Jim Rutt: Absolutely. Yeah. And in fact, I would say around 2012, I said, all right, I’ve done a lot of stuff. It’s now time for me to be less a principle and more a catalyst for other people to take the world forward. And our Game B movement was certainly in that, in that sense. And definitely my podcast, I have a podcast, the Jim Rutsch Show, available on almost all known podcasting apps, also available at JimRutschShow.com, where we interview all kinds of interesting people about science, technology, radical social change, philosophy, you name it. And I do definitely do that as a service to the community to bring forth voices that I think would benefit from having more recognition.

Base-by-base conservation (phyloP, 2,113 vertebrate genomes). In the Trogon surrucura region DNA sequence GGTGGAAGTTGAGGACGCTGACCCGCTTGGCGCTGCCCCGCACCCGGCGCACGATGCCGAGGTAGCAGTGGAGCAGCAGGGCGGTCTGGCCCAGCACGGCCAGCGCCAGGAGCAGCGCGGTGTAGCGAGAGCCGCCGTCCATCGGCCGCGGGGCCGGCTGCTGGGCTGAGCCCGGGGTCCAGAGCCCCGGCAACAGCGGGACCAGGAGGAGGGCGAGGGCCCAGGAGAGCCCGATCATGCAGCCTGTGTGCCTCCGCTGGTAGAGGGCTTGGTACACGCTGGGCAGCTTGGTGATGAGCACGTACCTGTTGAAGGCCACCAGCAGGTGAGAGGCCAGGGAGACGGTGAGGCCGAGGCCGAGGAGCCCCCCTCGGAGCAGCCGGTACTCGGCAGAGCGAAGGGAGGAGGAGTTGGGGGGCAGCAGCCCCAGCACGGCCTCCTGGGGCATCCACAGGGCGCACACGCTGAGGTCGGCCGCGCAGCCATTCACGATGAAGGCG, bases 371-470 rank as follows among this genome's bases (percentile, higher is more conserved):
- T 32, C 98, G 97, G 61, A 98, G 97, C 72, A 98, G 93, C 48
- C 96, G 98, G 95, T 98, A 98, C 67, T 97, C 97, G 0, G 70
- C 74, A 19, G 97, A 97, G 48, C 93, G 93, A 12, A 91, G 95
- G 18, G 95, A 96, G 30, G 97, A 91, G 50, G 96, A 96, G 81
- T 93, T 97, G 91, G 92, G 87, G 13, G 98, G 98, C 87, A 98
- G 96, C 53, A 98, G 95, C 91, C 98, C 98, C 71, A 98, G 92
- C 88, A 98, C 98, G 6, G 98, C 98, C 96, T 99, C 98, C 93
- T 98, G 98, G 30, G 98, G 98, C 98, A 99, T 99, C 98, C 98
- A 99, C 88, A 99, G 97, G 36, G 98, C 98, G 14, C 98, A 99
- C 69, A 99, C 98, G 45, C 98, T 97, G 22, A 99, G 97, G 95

Torsten Jacobi: Yeah, I’m a big fan of your podcast. You have some really eclectic voices on there. I was just listening to your podcast with Alexander Bart, who I think has quite, he’s quite different than any other guest. He has that disability to see the world through a very different prism of reality, which I feel is relatively rare, because we are all for some reason or another, are conditioned to believe and make sense of the concrete reality we live in, but we don’t really look much beyond that. Maybe because it doesn’t pay off, maybe we don’t want to run against certain barriers that we have with other people around us. You, when I want to want to find out what it means for you with game B, you are undertaking a complete new operating system for society. And I was curious, A, what’s wrong with society or was wrong, maybe it’s already being solved and B, what are like the main tenets, how are you going to solve these problems?